Textbook Discussion 🧑‍🏫👩‍🏫

This is a thread for reviewing and recommending textbooks.

The goal is for members to share their experiences on Japanese textbooks. These could be JLPT textbooks, IT textbooks, financial certification (CFP/CPA) textbooks, or other non-fiction textbooks.

Ever since the pandemic, many exams in Japan allow you to take the test online in your home country, so you could be certified without ever having to step foot in Japan. Some even mail the certificate to your home country. :email: :earth_africa:

The biggest advantage here is that you can read Japanese and refresh your domain knowledge, killing two birds in one stone. This also helps a lot with speaking about your field in Japanese as you get familiar with all the half-English and half-Japanese words they use in your industry! :joy:


Genki Kanji look and learn textbook + workbook

I feel like it’s a great “in” to learning Kanji even if it doesn’t get you to a really super high level since it puts a lot of it’s exercises into using and writing down kanji in words and vocab as well as reading it.

The intro goes a bit into how to write kanji direction wise and what the different strokes are, as well as very much a bit into radicals and kanji parts + teaches some.
Afterwards, the kanji are assembled into groups and makes logical connections into words or uses between them regardless of JLPT level so it makes them easier to memorize.
The kanji there are mostly all kanji that so far into reading I have seen often so that makes it essentially a very useful step for learning.

I don’t know how much it will help with the exam (never took it myself), but as a textbook introduction to kanji I do recommend it.

(pretty much an of course but all the kanji in the textbook have picture mnemonics)


My own recommendations would be the みんなの日本語 textbooks. For me they helped to vastly improve my reading comprehension and reading speed early on and also helped me to practice vocabulary, early grammar and kanji. If you’re looking for immersion style learning they are great as they are all in Japanese and they have books that specialize in specific areas, like the kanji textbook and workbook, the reading comprehension and the listening comprehension books.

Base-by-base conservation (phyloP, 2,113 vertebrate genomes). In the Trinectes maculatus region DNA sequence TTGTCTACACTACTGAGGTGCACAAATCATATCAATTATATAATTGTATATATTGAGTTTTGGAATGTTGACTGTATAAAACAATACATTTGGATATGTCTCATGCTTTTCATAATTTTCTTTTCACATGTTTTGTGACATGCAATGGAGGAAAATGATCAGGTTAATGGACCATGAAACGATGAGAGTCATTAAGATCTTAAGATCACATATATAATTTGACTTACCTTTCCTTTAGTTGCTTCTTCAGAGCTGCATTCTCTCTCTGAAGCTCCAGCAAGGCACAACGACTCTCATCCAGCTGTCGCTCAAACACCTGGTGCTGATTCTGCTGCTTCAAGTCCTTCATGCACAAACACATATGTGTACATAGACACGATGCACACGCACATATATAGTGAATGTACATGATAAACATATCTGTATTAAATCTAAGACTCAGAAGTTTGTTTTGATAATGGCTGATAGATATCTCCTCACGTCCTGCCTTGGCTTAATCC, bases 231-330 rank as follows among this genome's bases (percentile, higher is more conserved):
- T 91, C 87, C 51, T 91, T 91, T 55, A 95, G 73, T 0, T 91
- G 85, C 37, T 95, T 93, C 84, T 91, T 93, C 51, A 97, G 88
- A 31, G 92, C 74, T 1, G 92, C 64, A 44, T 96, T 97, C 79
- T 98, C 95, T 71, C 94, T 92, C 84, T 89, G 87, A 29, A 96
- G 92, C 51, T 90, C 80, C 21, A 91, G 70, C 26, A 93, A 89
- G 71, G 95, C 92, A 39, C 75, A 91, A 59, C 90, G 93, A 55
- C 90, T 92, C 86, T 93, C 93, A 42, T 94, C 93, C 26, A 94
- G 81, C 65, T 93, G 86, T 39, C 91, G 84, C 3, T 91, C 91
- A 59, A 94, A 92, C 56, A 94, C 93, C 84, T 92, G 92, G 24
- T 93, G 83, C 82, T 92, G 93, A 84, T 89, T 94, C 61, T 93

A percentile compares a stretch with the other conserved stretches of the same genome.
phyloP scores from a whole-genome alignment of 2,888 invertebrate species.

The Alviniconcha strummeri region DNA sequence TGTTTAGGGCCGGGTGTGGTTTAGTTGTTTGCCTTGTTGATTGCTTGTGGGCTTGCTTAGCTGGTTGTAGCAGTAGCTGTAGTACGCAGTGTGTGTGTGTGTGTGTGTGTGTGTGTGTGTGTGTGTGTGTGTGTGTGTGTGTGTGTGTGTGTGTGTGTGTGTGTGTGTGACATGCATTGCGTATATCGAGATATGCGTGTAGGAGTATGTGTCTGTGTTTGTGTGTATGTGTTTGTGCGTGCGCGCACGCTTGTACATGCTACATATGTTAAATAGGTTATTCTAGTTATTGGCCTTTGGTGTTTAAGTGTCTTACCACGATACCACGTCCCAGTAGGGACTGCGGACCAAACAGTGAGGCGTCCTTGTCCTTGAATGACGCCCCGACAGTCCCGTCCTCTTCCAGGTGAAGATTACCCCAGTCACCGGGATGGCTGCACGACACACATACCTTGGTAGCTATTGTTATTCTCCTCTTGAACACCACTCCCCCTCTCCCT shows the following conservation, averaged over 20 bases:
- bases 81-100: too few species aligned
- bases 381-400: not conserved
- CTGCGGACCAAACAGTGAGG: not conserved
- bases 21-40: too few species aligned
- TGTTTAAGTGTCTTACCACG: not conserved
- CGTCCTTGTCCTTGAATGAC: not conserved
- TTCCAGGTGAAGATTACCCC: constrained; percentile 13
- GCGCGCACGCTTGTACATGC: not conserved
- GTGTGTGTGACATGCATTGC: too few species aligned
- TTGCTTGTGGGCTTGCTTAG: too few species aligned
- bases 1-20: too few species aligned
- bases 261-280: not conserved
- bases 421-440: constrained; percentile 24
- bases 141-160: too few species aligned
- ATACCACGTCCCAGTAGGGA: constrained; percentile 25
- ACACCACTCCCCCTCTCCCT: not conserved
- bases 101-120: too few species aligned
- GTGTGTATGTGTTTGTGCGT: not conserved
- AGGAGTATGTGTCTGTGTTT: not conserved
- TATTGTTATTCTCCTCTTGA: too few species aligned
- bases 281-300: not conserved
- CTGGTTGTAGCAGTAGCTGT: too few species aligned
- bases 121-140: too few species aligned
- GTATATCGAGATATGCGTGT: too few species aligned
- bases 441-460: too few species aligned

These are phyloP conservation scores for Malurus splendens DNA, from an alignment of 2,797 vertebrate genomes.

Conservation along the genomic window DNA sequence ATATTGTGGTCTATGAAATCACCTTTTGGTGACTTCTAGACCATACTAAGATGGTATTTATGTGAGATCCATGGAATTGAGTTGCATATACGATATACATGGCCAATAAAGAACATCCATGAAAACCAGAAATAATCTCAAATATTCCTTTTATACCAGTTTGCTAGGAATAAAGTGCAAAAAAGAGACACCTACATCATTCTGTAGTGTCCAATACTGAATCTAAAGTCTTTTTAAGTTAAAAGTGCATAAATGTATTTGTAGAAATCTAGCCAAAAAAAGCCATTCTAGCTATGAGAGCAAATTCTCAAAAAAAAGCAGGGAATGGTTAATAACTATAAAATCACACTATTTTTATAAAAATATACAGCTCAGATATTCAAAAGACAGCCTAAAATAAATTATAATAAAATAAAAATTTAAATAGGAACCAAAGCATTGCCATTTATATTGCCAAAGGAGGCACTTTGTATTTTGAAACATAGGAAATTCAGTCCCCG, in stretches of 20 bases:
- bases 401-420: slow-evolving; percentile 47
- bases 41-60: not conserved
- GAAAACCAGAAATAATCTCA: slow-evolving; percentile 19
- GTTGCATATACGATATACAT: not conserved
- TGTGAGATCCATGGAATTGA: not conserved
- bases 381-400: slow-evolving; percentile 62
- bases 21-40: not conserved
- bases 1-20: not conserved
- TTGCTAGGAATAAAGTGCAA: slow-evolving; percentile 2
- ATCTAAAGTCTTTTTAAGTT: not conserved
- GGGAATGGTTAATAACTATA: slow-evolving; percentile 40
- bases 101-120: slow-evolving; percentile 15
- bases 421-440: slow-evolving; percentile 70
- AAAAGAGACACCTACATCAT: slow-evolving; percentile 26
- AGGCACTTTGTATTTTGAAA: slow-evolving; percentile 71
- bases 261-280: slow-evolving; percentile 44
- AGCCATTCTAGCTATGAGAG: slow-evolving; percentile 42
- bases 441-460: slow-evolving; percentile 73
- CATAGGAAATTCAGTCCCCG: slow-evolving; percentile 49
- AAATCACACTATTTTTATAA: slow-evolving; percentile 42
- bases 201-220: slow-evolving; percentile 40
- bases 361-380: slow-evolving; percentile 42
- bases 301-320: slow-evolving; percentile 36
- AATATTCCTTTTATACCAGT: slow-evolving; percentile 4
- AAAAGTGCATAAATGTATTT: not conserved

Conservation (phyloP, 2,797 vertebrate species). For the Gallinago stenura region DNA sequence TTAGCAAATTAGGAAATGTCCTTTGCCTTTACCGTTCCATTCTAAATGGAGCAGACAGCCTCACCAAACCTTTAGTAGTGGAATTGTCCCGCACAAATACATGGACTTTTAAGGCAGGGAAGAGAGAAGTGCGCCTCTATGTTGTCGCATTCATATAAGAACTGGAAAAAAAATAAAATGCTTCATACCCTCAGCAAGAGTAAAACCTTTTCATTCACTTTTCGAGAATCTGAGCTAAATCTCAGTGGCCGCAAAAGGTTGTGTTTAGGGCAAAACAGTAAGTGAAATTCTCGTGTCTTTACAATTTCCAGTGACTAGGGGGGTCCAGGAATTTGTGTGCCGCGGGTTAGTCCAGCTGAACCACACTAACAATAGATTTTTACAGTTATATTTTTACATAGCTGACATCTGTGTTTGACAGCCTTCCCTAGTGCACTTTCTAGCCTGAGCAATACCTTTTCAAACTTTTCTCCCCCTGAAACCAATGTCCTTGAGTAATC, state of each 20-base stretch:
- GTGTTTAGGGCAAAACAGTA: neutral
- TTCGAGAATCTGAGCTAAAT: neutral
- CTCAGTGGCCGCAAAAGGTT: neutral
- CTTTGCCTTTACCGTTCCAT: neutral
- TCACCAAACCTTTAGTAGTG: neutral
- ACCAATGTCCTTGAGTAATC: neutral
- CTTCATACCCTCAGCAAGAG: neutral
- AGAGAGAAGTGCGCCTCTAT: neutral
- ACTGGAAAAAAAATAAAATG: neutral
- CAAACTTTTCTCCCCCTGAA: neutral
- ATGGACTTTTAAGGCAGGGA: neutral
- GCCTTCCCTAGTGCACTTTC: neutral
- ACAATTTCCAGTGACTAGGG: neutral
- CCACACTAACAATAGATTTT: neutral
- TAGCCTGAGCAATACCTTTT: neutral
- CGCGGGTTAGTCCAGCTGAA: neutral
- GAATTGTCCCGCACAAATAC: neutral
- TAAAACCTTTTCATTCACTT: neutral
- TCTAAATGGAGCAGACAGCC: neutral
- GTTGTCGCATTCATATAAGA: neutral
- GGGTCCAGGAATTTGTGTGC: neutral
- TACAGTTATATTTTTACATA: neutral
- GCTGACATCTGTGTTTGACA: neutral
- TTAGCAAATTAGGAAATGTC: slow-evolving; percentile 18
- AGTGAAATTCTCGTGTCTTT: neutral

Cons: they can be expensive and the intermediate level ones have not been updated. (For some people the all Japanese text may be a con but it worked great for helping me to learn so I look on it as a pro).


Has anyone else here used the Japanese for Young People series? I used it back when I was way a beginner and I haven’t met anyone in any community online who used it since.


I’ve not used it, but it looks similar to one of the other textbooks I bypassed which I think is by the same company. I wasn’t able to see inside it to see if it would be of use so decided not to go for it.

How did you feel it was when you were using it?

I didn’t really have too many thoughts about it at the time because I was like 9 or 10. But looking back on it later it was pretty mediocre. I think it might have been designed for schools to use rather than individuals to use, but I don’t really know. Also, the similar one you were thinking of is probably Japanese for Busy People, that’s by the same company for sure.


For my fellow N3-crunching fellas and gals who don’t feel like Tobira, Quartet is a good choice. First one + workbook covers N3 while the second one goes up to N2, minus some vocab from what I’ve heard from other people. Same publisher who made Genki, and it’s high quality. The additional workbook really helps cement some things imo


Would be cool if people could put a natively link to the book they are talking about. in it’s own line, so you get the cover displayed. makes it easier to scroll through a thread and find something interesting, imo. and it’s also easier to distinguish between rec posts and replies or questions.


I’ve read Quartet 1 | L20 and Quartet 2 | L27 and had great experience with them. The books include fun contents (both reading parts and listening) and many insights into Japanese culture. Really recommended for intermediate level.

But let me just add that imo vol 2 does not cover JLPT N2 fully, but prepares you for dealing with (upper) intermediate material with a strong base, as it lacks a lot especially in vocabulary but also in grammar compared to what is required for JLPT.
So if you are preparing for the test don’t forget supplementary and practice books!


Ahh I see I didn’t know that, thank you! I’m still very much practising for an N3 level (registration opens in Sept so I got a decent chunk of time haha), but what did you use alongside Quartet 2 for N2?

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No problem!
There are different books out there, I personally used 新完全マスター (series) | L15-36 series.
Those books might feel a bit overwhelming as they cover so many things with each lesson.
I still haven’t got my results, but even without the results I can say that thanks to this series I answered vocab/grammar and reading parts very confidently, but the listening book wasn’t enough. Consuming more native contents or doing practice on YouTube might’ve helped. :thinking:

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I see, thank you!

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I hate textbooks. I’ve got a rubbish attention span so the only one I’ve ever managed to fully get through is Tae Kim, and that is very different from a standard textbook.

The shin kanzen master books are good but I never get through them completely before getting bored of them.

For me it’s reading native stuff and doing sentence decks that helps me grow.

I sat the n2 recently, not sure if I passed, but if I do n1 in the future it’ll be after I’ve read a lot of novels and I’d just see how I go.